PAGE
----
LONDON (Reuters) - The Bank of England raised interest rates by the most in 27 years on Thursday, despite warning that a long recession is on its way, as it rushed to smother a rise in inflation which is now set to top 13%.
Below are quotes from Governor Andrew Bailey and deputy governors Ben Broadbent and Dave Ramsden.
BAILEY ON INFLATION
"If we don't act, inflation will become more embedded, it will get worse and we will have to raise interest rates by more — we have to act if we're going to stop that."
"If we don't bring inflation back to target ... it's going to get worse, and it will get worse precisely, I'm afraid, for those who are least well off in society."
BAILEY ON INFLATION TARGET
"Returning inflation to the 2% target remains our absolute priority. There are no ifs and buts about that."
"All options are on the table for our September meeting and beyond that."
"Overall a faster pace of policy tightening at this meeting will help to bring inflation back to the 2% target sustainably in the medium term."
BAILEY ON FUTURE RATE HIKES
"Looking ahead, that does not mean we're now moving to a predetermined path of raising bank rate by 50 basis points per meeting, or indeed any other number for that matter."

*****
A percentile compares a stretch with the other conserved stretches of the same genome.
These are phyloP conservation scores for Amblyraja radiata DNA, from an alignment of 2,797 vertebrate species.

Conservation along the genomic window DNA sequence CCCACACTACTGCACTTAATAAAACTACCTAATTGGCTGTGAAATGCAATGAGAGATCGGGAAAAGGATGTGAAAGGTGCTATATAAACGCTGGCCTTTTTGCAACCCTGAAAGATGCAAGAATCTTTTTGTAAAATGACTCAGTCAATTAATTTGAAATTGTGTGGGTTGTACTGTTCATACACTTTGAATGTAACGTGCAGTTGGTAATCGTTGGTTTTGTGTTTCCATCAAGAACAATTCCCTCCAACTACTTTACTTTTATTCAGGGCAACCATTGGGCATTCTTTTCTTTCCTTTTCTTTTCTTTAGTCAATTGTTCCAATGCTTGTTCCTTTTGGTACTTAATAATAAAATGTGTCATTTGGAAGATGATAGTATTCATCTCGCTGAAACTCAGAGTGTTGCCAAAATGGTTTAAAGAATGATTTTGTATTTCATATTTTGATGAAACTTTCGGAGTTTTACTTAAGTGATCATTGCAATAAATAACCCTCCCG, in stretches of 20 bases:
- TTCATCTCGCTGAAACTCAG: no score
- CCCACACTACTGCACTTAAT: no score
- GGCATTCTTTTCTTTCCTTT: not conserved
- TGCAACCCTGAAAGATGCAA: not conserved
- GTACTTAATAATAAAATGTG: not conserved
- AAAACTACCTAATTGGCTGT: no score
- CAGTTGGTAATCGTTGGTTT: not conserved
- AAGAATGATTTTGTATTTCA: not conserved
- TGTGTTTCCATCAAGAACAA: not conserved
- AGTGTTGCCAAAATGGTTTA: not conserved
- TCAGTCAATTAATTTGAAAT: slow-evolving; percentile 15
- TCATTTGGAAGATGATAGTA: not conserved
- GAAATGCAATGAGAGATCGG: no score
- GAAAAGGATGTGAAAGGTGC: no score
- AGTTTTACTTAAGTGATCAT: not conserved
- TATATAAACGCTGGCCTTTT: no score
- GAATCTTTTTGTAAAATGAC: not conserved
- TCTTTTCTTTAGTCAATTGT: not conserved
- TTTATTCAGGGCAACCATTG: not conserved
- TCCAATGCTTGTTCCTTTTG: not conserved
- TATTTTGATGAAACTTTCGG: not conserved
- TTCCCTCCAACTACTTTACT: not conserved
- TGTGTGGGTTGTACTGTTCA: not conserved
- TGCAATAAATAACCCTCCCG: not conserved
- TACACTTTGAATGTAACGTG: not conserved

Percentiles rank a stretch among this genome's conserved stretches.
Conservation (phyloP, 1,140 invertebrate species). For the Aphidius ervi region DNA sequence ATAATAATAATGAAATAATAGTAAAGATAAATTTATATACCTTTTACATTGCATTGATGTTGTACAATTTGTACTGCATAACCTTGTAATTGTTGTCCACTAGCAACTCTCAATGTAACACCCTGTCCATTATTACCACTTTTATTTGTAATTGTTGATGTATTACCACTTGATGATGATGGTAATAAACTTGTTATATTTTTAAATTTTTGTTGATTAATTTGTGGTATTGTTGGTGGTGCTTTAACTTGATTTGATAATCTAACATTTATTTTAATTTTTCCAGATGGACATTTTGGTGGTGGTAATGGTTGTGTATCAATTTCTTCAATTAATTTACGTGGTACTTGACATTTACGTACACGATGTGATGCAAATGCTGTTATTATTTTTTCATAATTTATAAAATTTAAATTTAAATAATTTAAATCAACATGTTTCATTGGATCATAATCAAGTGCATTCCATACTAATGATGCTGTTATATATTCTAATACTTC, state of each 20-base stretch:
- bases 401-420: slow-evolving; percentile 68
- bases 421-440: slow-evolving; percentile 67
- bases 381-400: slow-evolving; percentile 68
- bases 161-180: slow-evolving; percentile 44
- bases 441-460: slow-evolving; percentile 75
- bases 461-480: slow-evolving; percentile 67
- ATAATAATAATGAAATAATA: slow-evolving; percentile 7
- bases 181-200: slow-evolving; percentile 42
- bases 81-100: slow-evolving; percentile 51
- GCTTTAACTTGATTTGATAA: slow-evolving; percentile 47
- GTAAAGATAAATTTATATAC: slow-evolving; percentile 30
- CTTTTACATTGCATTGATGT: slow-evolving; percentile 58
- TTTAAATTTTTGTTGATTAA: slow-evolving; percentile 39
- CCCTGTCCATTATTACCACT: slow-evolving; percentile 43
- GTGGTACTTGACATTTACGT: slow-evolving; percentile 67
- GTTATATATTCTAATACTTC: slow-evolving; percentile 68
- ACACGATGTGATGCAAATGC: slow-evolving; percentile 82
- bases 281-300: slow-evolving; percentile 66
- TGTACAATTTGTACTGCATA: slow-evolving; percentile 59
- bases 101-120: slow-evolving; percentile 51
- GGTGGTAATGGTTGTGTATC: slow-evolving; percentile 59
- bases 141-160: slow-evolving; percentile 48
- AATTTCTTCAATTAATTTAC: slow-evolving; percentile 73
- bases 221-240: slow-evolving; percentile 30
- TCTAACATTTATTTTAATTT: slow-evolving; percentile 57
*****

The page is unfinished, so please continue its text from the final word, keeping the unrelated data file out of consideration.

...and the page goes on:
"Policy is not on a preset path. And what we do this time does not tell you what we're going to do next time. All options are on the table for our September meeting, and beyond that."
RAMSDEN ON INFLATION RISKS
"Were inflation to be more persistent than we are now assuming, then that would give you further upside risks. But overall, actually, we think the risks to inflation are balanced after year one."
BAILEY ON BANK INDEPENDENCE
"One of the great strengths of being an independent central Bank is actually, you know, the political pressures have been very well managed throughout the life of the MPC in my view.
"And obviously, we've had many governments throughout that life. That is the best way to manage it in my view. So no, I don't really want to put emphasis on political pressures.
"One of the great virtues of our system is that the Bank of England takes these decisions independently, respecting, of course, the importance of the remit."
BROADBENT ON TRADE-OFFS
"We are facing, and have for some time been facing, these ever increasing trade-off inducing shocks .... they are intrinsically shocks, which in the near term push up inflation but also weaken growth."
(Reporting by Kate Holton, Sachin Ravikumar and William James)